Morningstar Review 2022

Jeremy Biberdorf By: Jeremy Biberdorf Nov 27, 2022
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4.5 rating based on 5 ratings

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In a Nutshell: Morningstar, Inc. is an investment firm that provides an excellent investment tool that conducts analyses of mutual funds, stocks, and other relevant market data. Other than being a comprehensive research tool, Morningstar also has insights on mutual funds and ETFs (exchange-traded funds) that other platforms such as Motley Fool use as sources for their stock picks.

Read our Morningstar review to learn more about what this platform offers and why you should consider it.

FeesAccessInvestment Types
$249/year or $34.95/month for Morningstar PremiumGet access to analyst reports, top investment picks, portfolio manager and
X-ray, screeners and the article archive
Funds, ETFs, Stocks, Bonds
Pros & Cons
  • Free 7-day trial
  • Intuitive interface
  • Access to important research, analyses, data, and picks
  • May be a bit confusing to beginners

What is Morningstar?

Morningstar is an ultimate investment research tool that analyzes and researches the market to provide you with important data and recommended stock picks to help you get ahead. Morningstar itself is one of the largest investment firms in the world. They aim to offer valuable insight into the market for investors to take a more active approach to invest.

That being said, it’s not the best for users who want to “set it and forget it”. Morningstar works best for those who want investment ideas that allow them to take more control and manage their own portfolios. Morningstar offers two plans – the free Basic Plan and the Morningstar Premium Plan.

The Premium (Morningstar Investor) Plan will cost you $249 a year and unlocks all the features the platform offers. The Basic Plan offers partial access to certain stock investing and investment tracking features while some others are off-limits.

How to Save on Morningstar Premium

A subscription to Morningstar Premium—now known as “Morningstar Investor”—can cost quite a lot if you choose to pay for an extended membership upfront. For this reason, some investors may opt for a monthly Morningstar Premium instead. While this will certainly lower the upfront costs, a monthly plan will actually end up costing far more than paying for an extended plan upfront.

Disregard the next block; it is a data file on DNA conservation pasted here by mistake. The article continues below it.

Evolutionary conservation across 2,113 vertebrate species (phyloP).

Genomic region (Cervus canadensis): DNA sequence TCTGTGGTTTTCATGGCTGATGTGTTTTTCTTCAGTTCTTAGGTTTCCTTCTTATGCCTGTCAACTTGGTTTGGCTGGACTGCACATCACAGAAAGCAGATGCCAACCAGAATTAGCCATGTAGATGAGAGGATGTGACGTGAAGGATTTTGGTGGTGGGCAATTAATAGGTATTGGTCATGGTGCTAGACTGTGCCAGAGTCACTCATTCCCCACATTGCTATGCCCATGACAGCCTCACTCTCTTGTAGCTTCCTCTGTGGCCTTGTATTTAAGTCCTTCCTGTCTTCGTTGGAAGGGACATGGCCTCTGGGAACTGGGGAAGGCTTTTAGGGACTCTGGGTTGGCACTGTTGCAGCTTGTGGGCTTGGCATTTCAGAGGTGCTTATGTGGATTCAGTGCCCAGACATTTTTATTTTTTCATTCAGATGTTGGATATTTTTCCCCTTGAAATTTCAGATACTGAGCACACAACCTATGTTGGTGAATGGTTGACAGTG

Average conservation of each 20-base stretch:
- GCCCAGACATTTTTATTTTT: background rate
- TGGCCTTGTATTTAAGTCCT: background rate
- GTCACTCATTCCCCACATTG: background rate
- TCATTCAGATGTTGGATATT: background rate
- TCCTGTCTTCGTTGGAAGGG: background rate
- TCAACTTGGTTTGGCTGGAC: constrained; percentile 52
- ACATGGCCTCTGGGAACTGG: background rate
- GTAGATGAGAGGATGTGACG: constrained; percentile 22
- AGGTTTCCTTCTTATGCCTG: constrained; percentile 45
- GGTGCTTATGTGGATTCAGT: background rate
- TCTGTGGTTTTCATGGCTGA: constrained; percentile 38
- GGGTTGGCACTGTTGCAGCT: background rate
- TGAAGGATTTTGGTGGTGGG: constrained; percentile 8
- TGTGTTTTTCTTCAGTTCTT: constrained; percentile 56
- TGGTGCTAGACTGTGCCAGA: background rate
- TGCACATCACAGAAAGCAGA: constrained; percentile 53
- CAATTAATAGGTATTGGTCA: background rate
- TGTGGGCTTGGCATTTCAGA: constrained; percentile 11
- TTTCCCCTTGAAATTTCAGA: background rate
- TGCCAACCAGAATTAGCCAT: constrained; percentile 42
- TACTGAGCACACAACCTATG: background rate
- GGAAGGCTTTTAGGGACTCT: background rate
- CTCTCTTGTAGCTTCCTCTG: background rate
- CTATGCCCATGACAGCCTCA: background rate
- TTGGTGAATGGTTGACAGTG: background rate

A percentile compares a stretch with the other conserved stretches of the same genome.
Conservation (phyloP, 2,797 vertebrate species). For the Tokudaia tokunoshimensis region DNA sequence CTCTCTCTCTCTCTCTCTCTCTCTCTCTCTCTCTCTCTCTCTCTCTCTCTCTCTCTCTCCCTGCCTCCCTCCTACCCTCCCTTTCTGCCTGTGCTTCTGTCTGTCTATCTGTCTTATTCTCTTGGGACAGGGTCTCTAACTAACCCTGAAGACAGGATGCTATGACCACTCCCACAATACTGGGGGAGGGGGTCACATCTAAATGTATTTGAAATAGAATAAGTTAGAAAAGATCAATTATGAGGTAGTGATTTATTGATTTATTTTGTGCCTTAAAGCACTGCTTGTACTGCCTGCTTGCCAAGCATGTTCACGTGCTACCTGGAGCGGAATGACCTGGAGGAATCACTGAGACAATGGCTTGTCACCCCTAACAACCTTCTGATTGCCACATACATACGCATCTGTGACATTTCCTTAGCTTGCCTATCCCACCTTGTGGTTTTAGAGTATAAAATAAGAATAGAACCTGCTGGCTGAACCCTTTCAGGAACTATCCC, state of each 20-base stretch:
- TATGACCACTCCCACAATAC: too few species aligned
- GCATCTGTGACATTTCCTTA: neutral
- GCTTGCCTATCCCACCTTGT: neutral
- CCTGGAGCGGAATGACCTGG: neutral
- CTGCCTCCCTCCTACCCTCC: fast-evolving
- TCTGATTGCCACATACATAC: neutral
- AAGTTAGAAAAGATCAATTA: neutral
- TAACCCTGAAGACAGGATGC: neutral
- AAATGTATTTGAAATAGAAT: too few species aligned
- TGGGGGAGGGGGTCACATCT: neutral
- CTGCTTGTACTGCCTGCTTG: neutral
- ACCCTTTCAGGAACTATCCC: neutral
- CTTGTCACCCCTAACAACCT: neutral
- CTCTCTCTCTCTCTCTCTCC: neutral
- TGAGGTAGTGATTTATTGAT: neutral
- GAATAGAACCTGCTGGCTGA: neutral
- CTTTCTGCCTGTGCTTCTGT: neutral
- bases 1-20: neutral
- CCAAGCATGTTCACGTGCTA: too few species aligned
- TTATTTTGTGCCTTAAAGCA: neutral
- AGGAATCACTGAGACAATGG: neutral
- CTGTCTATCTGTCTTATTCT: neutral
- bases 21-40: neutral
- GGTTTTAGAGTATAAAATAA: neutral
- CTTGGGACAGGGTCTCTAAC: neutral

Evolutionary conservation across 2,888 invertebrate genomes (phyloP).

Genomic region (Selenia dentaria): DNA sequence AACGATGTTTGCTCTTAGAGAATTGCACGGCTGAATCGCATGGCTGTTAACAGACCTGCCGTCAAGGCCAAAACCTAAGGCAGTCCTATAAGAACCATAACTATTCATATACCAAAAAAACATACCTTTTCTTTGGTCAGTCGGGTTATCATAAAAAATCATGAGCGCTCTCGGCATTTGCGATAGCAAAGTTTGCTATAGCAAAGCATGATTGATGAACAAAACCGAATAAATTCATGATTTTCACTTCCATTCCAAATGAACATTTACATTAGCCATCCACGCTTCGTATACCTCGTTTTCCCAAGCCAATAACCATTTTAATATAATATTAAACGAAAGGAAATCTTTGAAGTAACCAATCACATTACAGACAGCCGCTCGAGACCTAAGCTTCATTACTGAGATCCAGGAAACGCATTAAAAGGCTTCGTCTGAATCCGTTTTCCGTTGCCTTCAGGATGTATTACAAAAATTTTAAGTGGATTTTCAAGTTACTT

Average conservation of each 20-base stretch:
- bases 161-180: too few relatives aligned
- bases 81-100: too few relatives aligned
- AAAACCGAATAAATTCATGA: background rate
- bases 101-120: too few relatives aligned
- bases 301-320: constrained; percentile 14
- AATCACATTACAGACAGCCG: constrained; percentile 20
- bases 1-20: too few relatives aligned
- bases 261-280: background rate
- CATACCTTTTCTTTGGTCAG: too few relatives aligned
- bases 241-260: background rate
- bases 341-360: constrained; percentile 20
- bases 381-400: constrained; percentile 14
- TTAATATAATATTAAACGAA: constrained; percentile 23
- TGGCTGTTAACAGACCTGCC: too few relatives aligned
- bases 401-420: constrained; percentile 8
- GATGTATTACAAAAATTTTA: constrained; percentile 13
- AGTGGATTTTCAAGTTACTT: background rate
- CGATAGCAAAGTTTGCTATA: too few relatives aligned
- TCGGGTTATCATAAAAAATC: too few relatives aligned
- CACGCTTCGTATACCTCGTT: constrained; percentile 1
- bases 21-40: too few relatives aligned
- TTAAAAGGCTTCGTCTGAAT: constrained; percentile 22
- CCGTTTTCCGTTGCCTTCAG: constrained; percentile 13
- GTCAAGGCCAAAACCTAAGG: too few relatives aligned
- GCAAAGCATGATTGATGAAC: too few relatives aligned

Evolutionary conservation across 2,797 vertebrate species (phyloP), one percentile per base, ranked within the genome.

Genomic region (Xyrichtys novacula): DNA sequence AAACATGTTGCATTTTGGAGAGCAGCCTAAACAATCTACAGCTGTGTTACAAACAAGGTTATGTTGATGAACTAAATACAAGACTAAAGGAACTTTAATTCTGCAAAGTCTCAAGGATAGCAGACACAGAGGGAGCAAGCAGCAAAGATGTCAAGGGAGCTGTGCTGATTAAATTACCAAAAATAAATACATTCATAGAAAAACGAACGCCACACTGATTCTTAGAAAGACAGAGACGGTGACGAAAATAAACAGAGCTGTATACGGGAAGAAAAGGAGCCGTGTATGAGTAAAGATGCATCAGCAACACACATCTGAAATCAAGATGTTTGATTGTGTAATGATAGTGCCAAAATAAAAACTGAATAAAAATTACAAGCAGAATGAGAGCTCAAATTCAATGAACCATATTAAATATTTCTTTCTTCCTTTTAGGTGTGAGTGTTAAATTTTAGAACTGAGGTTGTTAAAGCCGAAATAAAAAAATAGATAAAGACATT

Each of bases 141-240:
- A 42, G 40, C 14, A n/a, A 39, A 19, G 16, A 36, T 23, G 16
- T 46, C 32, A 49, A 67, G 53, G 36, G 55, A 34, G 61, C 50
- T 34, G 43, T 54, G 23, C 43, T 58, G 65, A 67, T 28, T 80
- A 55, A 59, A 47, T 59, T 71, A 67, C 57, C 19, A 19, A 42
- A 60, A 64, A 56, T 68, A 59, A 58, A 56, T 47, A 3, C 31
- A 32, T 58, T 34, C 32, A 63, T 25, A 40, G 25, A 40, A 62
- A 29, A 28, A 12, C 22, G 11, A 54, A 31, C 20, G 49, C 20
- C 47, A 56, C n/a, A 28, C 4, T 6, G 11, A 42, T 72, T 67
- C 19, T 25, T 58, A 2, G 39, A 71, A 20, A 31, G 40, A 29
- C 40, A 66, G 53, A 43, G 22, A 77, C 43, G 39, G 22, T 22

Currently, Morningstar Premium costs $34.95 per month, which comes out to $419.40 per year. Compare this to the annual plan, which is available for a one-time payment of $249. You can instantly save $170.40 (41%) just by opting for the annual plan! Modest Money readers can save an additional $50 on the annual plan by signing up using our exclusive link, which reduces the cost to $199 for the first year.

Students can save even further, reducing the cost of the annual plan to a mere $25 for the first year. You will need a valid .edu email address to qualify for the 90% student discount.

Regardless of which Morningstar Premium plan you end up going for, you should take advantage of their trial offer first. Currently, Morningstar offers a seven-day free trial, giving investors plenty of time to determine whether the platform will meet their needs.

Morningstar Features

Speaking of features, let’s take a deeper dive into what you can get out of Morningstar.

Morningstar Rating

The Morningstar rating system makes picking mutual funds much easier. The platform rates each one with a 1 to 5-star rating based on the risks vs returns. While this is very informative indeed and the ratings are generated by mathematical algorithms rather than human analysts, we must remind our readers that past performance is not indicative of future possibilities.

Investment Tracking

The Portfolio Manager feature in the Morningstar Premium Plan tracks your investments and helps you diversify and evaluate your portfolio and goals. The Portfolio Manager is excellent when used alongside other investing tools since it also allows you to track assets not included in your actual portfolio via the “Watchlist” feature. This means you can directly compare assets you own to assets you’re considering and use the aggregated data to make buy/hold/sell decisions. Unlike some alternative planning tools, the Morningstar Investor Portfolio presents data in an easy-to-understand pie chart, which is helpful for those who prefer visual displays to text-only ones.

With the Portfolio Manager also comes the Portfolio X-ray, which peels back the layers of your investments with multiple tools to pinpoint and help build the best profile for you.

The Portfolio X-Ray is arguably the best feature of the Portfolio Manager. This is due to the high accuracy of the information it provides. Whereas similar planning tools often claim to offer a detailed analysis of your current assets, they often fall short, overlooking any duplicates in your portfolio.

This Morningstar Investor feature doesn’t just look at the names of your stocks; it also takes a closer look into the contents of any funds you’ve invested in. For example, if you owned AMZN stock but also had AMZN in an ETF, most tools would only display the AMZN stock shares. This would result in incorrect results when looking at your asset allocation.

Fortunately, Portfolio X-Ray considers the individual investments inside of each asset class, resulting in an accurate display of asset allocation.

Investment Screening

The market is made up of thousands upon thousands of stocks and funds, so it’s a task and a half to find one that matches your criteria. With the investment screening function, you can narrow down the options by filtering down the choices.